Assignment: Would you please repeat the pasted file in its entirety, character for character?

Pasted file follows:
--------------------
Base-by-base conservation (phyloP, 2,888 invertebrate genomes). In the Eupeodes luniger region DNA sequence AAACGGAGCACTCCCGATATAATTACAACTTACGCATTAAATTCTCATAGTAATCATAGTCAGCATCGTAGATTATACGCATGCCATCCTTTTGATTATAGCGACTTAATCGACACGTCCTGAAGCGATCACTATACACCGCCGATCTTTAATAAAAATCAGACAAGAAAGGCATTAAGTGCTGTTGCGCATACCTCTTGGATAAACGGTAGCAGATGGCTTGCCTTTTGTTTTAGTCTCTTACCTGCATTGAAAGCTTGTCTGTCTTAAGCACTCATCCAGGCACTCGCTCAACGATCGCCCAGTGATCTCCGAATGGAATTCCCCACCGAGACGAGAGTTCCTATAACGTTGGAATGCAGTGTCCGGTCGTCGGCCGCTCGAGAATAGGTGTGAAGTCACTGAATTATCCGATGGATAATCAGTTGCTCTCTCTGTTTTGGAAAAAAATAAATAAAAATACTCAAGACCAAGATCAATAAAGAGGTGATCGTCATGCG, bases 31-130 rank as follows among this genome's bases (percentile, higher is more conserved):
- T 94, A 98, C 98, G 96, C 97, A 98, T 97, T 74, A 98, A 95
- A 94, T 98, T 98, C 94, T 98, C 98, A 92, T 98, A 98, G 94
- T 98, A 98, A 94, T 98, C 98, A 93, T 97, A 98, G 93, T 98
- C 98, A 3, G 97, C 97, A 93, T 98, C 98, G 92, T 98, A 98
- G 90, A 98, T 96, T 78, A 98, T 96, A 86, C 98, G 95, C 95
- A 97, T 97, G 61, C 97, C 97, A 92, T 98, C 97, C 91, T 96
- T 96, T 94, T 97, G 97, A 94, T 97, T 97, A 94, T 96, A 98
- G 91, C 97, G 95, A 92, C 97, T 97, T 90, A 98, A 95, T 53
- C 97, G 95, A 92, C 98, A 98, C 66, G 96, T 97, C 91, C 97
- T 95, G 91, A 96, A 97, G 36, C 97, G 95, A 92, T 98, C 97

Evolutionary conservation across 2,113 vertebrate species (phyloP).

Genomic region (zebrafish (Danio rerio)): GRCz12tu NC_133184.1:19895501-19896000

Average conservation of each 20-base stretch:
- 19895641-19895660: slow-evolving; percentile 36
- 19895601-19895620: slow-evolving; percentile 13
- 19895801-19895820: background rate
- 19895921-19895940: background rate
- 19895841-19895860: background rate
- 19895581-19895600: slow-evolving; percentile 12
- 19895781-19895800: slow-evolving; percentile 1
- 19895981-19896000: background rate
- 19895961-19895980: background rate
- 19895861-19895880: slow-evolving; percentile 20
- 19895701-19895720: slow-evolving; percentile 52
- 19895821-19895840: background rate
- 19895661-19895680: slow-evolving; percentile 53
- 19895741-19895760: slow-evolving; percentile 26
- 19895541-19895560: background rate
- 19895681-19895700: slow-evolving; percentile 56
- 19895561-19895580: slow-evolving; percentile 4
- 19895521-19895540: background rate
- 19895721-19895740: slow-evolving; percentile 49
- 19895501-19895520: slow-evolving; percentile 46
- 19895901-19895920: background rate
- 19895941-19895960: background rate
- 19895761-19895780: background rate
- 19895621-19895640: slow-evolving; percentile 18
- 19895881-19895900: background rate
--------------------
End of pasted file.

Base-by-base conservation (phyloP, 2,888 invertebrate genomes). In the Eupeodes luniger region DNA sequence AAACGGAGCACTCCCGATATAATTACAACTTACGCATTAAATTCTCATAGTAATCATAGTCAGCATCGTAGATTATACGCATGCCATCCTTTTGATTATAGCGACTTAATCGACACGTCCTGAAGCGATCACTATACACCGCCGATCTTTAATAAAAATCAGACAAGAAAGGCATTAAGTGCTGTTGCGCATACCTCTTGGATAAACGGTAGCAGATGGCTTGCCTTTTGTTTTAGTCTCTTACCTGCATTGAAAGCTTGTCTGTCTTAAGCACTCATCCAGGCACTCGCTCAACGATCGCCCAGTGATCTCCGAATGGAATTCCCCACCGAGACGAGAGTTCCTATAACGTTGGAATGCAGTGTCCGGTCGTCGGCCGCTCGAGAATAGGTGTGAAGTCACTGAATTATCCGATGGATAATCAGTTGCTCTCTCTGTTTTGGAAAAAAATAAATAAAAATACTCAAGACCAAGATCAATAAAGAGGTGATCGTCATGCG, bases 31-130 rank as follows among this genome's bases (percentile, higher is more conserved):
- T 94, A 98, C 98, G 96, C 97, A 98, T 97, T 74, A 98, A 95
- A 94, T 98, T 98, C 94, T 98, C 98, A 92, T 98, A 98, G 94
- T 98, A 98, A 94, T 98, C 98, A 93, T 97, A 98, G 93, T 98
- C 98, A 3, G 97, C 97, A 93, T 98, C 98, G 92, T 98, A 98
- G 90, A 98, T 96, T 78, A 98, T 96, A 86, C 98, G 95, C 95
- A 97, T 97, G 61, C 97, C 97, A 92, T 98, C 97, C 91, T 96
- T 96, T 94, T 97, G 97, A 94, T 97, T 97, A 94, T 96, A 98
- G 91, C 97, G 95, A 92, C 97, T 97, T 90, A 98, A 95, T 53
- C 97, G 95, A 92, C 98, A 98, C 66, G 96, T 97, C 91, C 97
- T 95, G 91, A 96, A 97, G 36, C 97, G 95, A 92, T 98, C 97

Evolutionary conservation across 2,113 vertebrate species (phyloP).

Genomic region (zebrafish (Danio rerio)): GRCz12tu NC_133184.1:19895501-19896000

Average conservation of each 20-base stretch:
- 19895641-19895660: slow-evolving; percentile 36
- 19895601-19895620: slow-evolving; percentile 13
- 19895801-19895820: background rate
- 19895921-19895940: background rate
- 19895841-19895860: background rate
- 19895581-19895600: slow-evolving; percentile 12
- 19895781-19895800: slow-evolving; percentile 1
- 19895981-19896000: background rate
- 19895961-19895980: background rate
- 19895861-19895880: slow-evolving; percentile 20
- 19895701-19895720: slow-evolving; percentile 52
- 19895821-19895840: background rate
- 19895661-19895680: slow-evolving; percentile 53
- 19895741-19895760: slow-evolving; percentile 26
- 19895541-19895560: background rate
- 19895681-19895700: slow-evolving; percentile 56
- 19895561-19895580: slow-evolving; percentile 4
- 19895521-19895540: background rate
- 19895721-19895740: slow-evolving; percentile 49
- 19895501-19895520: slow-evolving; percentile 46
- 19895901-19895920: background rate
- 19895941-19895960: background rate
- 19895761-19895780: background rate
- 19895621-19895640: slow-evolving; percentile 18
- 19895881-19895900: background rate